Tuesday, November 25, 2008

Relatively speaking

Ah, the "two cultures." They seem to be alive and well, even if C.P. Snow's famous formulation of the rift between the sciences and the humanities has been revised almost as often as it has been cited. These days, I suppose, you could best describe the "two culture" divide as being between scientists who continue to insist that their research results in empirical "truth," or at least empirical validity across myriad cultures, and literary intellectuals, who insist that no, science is embedded in culture nonetheless, because - well, I'm not sure why; it does seem that science's validity across every frame of reference (it even works in France!) would silence these people. Indeed, if science were actually embedded in a single cultural frame, the vast international cross-pollination of scientific research that we observe every day would be impossible. But never mind! Have you read Thomas Kuhn? He explains it all for you.

Of course it's not really fair to lay the weight of that ongoing debate on a slight, charming show like Einstein's Dreams (left), now at the Central Square Theatre through December 14. Still, the show does seem to want to be seen in that context. It's being produced by an outfit called Catalyst Collaborative @ MIT, a joint effort between my alma mater and the Underground Railway Theater to "develop new plays about science to provide the general public with a better understanding of our increasingly scientific and technological world." Judging from its first effort, alas, it's so far fallen short of that goal: Einstein's Dreams communicates almost nothing coherent about Einstein, or the Special Theory of Relativity, or the paradoxical nature of space-time in general. Still, it's not a bad evening out - a sweet, light piece of postmodern story theatre that never reaches the scientific sophistication of your average Nova episode, but is diverting, and sometimes even touching, all the same.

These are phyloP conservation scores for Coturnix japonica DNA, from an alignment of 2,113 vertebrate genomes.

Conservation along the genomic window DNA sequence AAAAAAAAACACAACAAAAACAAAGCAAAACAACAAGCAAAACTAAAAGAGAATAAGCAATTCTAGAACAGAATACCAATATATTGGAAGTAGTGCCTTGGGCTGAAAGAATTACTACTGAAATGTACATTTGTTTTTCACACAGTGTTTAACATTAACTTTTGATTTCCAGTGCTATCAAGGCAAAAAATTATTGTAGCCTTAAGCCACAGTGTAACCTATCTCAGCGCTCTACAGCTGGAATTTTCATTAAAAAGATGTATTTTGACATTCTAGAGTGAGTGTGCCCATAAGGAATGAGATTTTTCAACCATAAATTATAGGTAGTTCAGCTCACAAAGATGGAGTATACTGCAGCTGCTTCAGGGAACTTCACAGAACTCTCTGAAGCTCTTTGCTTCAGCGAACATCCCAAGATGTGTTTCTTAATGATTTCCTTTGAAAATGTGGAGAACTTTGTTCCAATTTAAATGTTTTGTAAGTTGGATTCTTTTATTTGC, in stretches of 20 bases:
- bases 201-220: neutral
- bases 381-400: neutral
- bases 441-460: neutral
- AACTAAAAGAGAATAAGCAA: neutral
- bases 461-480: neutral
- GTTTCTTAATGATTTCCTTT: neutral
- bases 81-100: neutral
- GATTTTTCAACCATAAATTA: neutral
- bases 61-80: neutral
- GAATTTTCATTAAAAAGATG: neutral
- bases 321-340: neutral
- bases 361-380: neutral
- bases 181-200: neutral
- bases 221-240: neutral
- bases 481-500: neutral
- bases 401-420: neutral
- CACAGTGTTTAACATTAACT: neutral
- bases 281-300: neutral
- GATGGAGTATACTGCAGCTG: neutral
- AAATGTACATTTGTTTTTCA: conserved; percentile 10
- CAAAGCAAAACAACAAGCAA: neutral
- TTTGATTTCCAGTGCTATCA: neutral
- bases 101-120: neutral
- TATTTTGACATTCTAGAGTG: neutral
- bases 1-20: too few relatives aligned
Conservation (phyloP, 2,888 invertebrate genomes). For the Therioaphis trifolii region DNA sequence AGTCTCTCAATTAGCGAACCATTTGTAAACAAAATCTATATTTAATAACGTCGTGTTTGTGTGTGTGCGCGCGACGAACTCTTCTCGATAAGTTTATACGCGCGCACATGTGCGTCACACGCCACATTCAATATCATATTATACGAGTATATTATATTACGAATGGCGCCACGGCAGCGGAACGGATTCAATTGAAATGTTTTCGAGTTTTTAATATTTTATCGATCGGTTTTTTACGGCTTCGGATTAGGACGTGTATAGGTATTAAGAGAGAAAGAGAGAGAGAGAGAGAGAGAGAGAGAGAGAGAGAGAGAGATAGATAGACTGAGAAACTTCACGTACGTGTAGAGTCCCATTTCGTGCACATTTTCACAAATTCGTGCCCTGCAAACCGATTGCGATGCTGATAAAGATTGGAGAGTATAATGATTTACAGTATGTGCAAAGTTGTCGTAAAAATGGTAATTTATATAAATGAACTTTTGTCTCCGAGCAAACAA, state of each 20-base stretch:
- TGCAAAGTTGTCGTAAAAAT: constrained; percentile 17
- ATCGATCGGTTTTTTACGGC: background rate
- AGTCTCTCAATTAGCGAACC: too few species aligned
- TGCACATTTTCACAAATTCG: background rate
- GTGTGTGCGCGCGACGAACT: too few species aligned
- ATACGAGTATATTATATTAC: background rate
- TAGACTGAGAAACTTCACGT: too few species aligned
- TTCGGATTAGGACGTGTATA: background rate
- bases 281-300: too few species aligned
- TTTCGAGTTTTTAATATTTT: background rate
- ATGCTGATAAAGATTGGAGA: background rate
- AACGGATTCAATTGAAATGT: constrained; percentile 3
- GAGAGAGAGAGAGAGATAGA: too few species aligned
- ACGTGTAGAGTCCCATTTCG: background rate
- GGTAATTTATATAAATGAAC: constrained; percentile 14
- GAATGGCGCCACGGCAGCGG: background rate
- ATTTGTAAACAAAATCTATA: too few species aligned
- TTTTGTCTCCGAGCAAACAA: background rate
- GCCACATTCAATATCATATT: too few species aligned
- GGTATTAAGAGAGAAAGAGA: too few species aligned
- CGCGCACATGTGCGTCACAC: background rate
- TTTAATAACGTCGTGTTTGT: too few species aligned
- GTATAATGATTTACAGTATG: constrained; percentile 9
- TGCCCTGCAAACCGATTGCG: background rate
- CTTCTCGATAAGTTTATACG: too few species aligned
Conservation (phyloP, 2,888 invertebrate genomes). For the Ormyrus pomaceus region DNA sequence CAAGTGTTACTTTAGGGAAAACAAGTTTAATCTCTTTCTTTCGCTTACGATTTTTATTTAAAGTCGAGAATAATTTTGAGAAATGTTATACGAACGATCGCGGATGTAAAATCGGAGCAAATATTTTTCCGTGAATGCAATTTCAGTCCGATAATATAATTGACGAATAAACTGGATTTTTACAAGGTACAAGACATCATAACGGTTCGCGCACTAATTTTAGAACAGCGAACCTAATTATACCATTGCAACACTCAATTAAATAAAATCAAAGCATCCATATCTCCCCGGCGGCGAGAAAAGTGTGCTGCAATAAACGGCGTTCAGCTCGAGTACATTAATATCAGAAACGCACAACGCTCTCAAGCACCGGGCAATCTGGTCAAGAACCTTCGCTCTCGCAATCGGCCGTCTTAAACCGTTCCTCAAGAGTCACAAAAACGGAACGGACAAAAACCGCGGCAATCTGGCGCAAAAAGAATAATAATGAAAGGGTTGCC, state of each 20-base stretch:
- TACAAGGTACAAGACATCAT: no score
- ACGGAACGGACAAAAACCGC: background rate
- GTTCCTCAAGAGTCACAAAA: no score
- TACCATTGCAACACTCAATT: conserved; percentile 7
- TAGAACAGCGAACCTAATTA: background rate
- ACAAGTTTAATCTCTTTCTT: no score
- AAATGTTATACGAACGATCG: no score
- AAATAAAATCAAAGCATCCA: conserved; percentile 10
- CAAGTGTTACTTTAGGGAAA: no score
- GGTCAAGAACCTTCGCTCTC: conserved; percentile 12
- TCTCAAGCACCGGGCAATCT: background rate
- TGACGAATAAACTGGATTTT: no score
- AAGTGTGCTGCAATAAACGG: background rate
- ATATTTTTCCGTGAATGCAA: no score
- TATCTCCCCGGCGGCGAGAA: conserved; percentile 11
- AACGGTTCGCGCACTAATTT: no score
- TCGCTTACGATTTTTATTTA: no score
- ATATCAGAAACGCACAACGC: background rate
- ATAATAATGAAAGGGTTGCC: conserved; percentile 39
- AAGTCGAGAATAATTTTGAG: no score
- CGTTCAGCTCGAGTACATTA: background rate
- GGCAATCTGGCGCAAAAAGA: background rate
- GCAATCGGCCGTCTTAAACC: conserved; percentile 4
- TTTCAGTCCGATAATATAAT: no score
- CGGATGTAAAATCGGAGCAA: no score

The trouble with its larger ambitions, of course, is the same problem that has always dogged the "two cultures" debate: the scientific illiteracy of most humanists. True, many scientists, engineers, and techies in general can seem culturally, or at least socially, retarded; still, a lot of them have read Shakespeare, many more dabble in conceptual or technological art, and most are avid, and sometimes even superb, musicians. They're more than halfway over the "bridge" to the humanities. But try to think of an actor or painter or writer who could hold his or her own at a particle accelerator. You see the problem? The vast majority of our "intellectuals" can rattle on ad infinitum about the mind/body problem or Cartesian dualism, but ask them about the Second Law of Thermodynamics and you'll almost certainly get a blank stare. And you can forget about the actual meaning of the Special Theory of Relativity - tellingly, when an actor in Einstein's Dreams attempted to write down its famous Lorentz transformation, he got the equations wrong (he clearly learned them visually rather than mathematically, rather the way ABBA used to sing its English hits phonetically).